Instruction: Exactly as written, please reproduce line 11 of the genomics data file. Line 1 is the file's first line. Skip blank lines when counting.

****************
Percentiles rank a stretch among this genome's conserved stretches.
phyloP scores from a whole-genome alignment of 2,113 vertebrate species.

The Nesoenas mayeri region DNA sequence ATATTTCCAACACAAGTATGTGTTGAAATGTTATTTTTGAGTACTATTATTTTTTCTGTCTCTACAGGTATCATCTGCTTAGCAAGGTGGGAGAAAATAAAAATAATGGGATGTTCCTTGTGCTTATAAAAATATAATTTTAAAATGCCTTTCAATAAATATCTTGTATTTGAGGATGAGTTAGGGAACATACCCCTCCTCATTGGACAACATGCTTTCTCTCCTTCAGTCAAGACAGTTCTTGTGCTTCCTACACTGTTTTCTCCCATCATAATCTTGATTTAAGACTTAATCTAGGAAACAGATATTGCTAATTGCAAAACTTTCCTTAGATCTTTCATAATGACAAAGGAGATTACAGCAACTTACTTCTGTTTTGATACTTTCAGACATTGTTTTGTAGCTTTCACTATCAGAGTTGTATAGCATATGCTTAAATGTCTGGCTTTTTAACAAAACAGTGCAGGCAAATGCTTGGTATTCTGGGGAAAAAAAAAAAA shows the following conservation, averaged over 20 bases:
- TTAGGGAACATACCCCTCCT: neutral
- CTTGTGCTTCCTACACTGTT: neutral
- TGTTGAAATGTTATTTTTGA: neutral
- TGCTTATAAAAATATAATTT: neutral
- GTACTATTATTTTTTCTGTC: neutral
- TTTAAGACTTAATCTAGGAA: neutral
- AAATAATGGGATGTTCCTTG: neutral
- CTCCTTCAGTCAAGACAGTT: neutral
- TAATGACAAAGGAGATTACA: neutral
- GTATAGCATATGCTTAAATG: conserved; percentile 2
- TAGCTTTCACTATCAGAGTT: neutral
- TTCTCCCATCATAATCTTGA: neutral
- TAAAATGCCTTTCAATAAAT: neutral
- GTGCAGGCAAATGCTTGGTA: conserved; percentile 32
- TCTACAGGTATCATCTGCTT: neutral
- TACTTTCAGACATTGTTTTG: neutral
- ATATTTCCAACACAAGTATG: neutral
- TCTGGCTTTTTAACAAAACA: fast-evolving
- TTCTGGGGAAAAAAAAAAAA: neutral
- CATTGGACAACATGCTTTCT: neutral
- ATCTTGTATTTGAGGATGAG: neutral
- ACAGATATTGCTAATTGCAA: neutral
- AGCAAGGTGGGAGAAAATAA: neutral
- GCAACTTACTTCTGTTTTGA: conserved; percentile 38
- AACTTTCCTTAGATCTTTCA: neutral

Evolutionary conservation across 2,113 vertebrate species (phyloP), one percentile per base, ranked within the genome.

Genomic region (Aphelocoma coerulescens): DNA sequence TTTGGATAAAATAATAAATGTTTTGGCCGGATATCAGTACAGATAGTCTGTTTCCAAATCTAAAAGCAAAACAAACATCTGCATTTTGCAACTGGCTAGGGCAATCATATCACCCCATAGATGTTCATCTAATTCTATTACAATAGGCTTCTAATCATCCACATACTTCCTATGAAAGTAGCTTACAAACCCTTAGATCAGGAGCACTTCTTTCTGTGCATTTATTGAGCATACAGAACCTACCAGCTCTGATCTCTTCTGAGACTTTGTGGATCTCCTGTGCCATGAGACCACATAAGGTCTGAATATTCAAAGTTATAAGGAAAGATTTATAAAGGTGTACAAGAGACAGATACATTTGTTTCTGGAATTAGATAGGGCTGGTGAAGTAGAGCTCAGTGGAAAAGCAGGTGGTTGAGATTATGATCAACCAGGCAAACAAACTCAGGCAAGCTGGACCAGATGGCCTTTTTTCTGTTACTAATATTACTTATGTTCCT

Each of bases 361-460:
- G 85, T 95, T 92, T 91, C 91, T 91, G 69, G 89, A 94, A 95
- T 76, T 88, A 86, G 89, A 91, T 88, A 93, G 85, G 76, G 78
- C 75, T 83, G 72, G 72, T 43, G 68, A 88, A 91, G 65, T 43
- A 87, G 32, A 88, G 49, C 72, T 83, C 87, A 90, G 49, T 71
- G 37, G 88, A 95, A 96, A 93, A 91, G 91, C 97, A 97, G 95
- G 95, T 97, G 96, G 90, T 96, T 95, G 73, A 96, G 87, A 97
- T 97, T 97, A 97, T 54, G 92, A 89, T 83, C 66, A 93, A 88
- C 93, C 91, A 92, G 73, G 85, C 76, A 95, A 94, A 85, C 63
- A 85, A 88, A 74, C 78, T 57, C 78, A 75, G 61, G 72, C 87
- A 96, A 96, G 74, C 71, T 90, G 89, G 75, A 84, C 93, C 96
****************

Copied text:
- CTCCTTCAGTCAAGACAGTT: neutral